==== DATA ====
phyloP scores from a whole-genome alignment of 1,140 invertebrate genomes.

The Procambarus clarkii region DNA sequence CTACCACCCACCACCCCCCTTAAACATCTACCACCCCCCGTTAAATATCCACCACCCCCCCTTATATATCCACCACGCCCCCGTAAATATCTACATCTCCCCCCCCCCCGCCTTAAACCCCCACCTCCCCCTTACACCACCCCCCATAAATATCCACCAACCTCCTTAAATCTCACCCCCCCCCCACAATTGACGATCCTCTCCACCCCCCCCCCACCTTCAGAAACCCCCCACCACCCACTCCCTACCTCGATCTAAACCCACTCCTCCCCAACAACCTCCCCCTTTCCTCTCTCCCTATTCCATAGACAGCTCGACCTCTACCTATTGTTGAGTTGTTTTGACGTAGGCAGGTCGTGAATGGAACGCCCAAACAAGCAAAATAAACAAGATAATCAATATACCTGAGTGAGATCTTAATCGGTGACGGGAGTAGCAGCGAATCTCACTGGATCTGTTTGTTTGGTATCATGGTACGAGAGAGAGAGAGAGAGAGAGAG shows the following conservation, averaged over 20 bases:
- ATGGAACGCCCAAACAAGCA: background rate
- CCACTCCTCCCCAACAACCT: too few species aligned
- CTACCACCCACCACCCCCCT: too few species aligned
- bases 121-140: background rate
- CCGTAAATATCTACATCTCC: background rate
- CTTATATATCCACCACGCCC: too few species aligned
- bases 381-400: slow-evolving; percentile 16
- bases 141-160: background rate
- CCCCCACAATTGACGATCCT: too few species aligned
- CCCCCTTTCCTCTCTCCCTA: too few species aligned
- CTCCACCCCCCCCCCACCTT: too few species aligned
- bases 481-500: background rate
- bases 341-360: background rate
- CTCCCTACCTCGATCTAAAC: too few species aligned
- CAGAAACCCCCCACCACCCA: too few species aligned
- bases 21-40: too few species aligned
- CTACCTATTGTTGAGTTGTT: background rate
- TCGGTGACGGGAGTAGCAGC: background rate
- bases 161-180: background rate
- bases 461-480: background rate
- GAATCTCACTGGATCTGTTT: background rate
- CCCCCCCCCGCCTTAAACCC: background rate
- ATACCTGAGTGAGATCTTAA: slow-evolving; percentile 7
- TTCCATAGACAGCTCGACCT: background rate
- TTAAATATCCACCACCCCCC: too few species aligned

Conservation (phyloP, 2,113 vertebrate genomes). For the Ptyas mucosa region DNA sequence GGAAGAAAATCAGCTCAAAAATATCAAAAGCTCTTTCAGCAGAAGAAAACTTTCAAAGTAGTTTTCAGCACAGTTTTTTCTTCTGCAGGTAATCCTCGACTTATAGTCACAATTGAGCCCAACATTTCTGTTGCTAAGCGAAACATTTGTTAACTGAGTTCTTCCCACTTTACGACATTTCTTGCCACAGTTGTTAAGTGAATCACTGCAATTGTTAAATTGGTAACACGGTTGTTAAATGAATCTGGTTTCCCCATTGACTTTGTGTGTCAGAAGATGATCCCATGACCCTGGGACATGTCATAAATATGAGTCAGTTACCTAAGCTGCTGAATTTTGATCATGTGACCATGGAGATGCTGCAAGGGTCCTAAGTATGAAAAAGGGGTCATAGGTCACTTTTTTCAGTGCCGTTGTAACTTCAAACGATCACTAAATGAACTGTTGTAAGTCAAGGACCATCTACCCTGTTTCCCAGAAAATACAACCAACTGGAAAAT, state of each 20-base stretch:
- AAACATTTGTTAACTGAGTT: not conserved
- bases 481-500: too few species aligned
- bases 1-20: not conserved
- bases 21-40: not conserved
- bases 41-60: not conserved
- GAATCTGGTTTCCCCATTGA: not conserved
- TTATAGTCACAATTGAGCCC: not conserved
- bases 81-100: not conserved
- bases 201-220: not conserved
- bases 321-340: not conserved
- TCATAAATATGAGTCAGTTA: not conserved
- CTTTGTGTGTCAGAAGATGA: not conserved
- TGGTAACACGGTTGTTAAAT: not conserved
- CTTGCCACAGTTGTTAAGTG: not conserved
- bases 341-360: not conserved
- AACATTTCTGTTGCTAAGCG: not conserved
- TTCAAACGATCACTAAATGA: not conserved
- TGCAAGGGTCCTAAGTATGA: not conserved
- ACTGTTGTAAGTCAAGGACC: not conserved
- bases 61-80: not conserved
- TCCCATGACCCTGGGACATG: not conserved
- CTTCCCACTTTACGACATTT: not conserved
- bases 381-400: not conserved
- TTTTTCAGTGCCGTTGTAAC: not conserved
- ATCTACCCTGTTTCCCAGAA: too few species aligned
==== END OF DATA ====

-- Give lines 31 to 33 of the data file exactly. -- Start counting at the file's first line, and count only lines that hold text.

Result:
- bases 1-20: not conserved
- bases 21-40: not conserved
- bases 41-60: not conserved